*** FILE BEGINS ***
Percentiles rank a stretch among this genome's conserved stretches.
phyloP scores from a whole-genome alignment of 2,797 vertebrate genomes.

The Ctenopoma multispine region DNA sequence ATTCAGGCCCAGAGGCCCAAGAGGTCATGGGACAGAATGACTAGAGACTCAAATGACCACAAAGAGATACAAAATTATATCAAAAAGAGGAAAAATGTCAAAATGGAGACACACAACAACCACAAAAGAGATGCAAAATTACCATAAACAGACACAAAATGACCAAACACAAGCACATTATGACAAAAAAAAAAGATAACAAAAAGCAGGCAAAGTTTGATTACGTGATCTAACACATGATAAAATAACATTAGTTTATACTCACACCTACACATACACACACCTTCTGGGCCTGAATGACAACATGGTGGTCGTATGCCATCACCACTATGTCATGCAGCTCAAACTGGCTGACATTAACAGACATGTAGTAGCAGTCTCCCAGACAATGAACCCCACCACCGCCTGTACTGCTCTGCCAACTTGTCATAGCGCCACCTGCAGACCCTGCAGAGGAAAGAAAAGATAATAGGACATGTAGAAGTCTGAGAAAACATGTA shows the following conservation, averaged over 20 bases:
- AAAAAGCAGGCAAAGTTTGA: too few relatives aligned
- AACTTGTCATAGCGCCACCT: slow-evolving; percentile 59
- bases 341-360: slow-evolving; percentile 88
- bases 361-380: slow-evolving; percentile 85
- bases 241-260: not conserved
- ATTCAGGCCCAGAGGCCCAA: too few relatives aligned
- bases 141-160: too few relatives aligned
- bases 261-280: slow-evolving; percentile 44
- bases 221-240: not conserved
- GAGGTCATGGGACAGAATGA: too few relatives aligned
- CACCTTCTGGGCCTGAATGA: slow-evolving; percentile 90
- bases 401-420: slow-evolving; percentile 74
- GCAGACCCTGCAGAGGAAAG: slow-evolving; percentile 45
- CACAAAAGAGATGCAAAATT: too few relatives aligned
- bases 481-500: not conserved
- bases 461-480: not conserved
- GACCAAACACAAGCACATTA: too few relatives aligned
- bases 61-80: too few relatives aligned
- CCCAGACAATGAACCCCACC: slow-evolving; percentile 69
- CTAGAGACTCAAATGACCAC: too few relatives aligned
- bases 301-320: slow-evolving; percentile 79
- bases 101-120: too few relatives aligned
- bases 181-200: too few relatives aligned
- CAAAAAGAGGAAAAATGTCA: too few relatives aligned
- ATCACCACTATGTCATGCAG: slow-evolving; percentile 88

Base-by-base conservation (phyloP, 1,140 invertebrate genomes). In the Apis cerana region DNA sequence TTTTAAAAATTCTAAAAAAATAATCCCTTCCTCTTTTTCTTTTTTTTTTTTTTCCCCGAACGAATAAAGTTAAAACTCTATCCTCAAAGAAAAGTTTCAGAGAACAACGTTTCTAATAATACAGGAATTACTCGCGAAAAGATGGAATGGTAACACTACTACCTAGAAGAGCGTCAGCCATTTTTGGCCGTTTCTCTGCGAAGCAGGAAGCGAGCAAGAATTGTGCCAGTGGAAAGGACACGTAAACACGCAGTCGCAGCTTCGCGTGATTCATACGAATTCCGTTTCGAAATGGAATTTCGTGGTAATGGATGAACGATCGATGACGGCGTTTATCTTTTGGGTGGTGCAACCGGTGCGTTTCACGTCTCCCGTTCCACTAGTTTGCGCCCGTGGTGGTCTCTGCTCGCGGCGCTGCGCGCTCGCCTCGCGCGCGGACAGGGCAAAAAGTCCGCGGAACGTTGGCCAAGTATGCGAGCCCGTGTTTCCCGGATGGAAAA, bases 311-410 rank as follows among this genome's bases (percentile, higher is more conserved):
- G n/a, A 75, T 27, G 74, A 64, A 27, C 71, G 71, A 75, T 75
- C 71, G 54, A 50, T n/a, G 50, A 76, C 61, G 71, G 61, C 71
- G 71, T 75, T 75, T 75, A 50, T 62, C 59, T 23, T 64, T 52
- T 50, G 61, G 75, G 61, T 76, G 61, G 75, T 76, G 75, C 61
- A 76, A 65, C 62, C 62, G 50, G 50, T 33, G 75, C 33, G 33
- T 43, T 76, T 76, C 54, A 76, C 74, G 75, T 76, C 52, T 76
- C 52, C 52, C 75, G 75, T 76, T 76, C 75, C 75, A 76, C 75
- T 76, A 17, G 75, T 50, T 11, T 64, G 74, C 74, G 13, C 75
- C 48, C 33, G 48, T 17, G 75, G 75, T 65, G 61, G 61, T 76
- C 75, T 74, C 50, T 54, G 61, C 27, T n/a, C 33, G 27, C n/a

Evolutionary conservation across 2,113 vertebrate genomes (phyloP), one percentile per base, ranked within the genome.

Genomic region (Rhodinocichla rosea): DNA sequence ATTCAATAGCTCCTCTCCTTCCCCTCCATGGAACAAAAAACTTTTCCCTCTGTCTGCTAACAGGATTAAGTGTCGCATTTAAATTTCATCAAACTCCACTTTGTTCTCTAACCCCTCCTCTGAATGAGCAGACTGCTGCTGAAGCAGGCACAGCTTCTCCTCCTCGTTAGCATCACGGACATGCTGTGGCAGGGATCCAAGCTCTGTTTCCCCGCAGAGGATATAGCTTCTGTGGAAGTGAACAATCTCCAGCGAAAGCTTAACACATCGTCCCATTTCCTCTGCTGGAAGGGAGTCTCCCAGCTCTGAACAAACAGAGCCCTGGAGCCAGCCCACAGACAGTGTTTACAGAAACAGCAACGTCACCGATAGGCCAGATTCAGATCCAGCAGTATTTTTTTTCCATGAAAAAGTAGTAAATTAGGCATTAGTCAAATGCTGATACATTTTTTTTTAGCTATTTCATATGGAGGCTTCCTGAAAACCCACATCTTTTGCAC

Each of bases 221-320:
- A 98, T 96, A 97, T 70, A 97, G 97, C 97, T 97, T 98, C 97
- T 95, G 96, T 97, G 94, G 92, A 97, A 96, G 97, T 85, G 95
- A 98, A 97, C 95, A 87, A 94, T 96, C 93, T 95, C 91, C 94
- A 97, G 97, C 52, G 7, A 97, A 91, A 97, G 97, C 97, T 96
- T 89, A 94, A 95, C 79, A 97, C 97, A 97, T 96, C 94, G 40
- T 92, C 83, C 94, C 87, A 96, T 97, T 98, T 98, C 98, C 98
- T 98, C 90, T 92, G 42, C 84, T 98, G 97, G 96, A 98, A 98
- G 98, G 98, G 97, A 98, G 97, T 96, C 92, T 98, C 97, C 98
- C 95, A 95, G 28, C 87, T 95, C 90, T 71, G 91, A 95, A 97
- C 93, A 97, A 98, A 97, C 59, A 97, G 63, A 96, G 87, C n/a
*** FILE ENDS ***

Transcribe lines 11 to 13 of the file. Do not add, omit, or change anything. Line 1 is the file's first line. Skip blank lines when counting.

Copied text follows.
- bases 261-280: slow-evolving; percentile 44
- bases 221-240: not conserved
- GAGGTCATGGGACAGAATGA: too few relatives aligned